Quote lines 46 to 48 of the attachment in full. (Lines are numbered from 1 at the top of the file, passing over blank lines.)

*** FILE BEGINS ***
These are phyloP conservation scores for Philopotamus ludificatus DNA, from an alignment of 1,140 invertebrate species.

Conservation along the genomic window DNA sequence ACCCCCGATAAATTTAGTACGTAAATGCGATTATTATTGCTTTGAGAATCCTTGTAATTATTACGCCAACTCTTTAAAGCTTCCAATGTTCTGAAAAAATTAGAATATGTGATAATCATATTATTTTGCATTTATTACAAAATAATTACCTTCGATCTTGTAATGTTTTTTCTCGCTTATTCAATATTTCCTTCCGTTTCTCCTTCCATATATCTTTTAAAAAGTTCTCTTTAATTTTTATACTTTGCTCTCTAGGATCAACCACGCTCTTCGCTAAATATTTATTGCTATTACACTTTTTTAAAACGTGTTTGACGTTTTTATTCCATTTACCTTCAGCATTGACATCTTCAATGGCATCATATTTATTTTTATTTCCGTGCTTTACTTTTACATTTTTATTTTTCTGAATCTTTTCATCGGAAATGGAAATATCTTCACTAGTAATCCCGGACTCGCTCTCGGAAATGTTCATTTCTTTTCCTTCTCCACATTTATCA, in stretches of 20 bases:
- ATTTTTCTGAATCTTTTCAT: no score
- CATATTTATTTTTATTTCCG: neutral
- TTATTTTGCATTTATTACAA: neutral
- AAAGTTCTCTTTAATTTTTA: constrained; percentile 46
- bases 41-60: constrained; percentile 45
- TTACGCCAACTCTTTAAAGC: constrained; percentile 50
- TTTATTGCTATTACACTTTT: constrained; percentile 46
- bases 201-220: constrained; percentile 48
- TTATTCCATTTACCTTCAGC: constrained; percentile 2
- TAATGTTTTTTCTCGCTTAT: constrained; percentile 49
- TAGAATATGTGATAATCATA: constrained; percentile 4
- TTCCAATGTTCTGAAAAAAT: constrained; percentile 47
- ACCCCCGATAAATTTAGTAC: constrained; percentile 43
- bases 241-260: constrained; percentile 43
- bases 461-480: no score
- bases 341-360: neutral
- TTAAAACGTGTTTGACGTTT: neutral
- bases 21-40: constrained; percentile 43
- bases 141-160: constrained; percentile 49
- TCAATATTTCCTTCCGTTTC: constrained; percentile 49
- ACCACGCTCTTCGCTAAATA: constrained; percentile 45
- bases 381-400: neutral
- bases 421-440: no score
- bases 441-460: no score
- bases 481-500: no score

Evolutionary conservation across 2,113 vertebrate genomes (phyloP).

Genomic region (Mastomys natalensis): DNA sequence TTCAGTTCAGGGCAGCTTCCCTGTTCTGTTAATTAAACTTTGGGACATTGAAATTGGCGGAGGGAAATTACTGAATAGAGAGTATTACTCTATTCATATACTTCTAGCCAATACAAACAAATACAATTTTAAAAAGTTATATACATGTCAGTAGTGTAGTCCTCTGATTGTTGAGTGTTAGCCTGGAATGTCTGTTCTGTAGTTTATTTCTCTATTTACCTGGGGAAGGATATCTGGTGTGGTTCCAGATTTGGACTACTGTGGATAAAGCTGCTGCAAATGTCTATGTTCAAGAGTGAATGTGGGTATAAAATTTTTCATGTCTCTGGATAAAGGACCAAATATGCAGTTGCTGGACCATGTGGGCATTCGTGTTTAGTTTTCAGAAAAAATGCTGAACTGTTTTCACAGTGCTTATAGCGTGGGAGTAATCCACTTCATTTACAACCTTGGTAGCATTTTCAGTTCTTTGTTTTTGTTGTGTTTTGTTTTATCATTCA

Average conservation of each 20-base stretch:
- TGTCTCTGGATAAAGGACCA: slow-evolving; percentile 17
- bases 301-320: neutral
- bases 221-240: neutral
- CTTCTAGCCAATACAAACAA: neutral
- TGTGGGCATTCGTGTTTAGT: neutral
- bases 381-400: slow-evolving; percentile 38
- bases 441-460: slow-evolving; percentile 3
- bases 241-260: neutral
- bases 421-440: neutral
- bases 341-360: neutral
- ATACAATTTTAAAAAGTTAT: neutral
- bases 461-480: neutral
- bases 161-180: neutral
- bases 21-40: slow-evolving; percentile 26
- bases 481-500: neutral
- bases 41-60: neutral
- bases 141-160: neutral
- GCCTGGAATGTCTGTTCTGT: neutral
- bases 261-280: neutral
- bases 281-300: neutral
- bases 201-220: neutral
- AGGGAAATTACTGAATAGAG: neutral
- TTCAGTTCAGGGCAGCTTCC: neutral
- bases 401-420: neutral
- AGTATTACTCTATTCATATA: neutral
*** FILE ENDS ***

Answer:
- bases 41-60: neutral
- bases 141-160: neutral
- GCCTGGAATGTCTGTTCTGT: neutral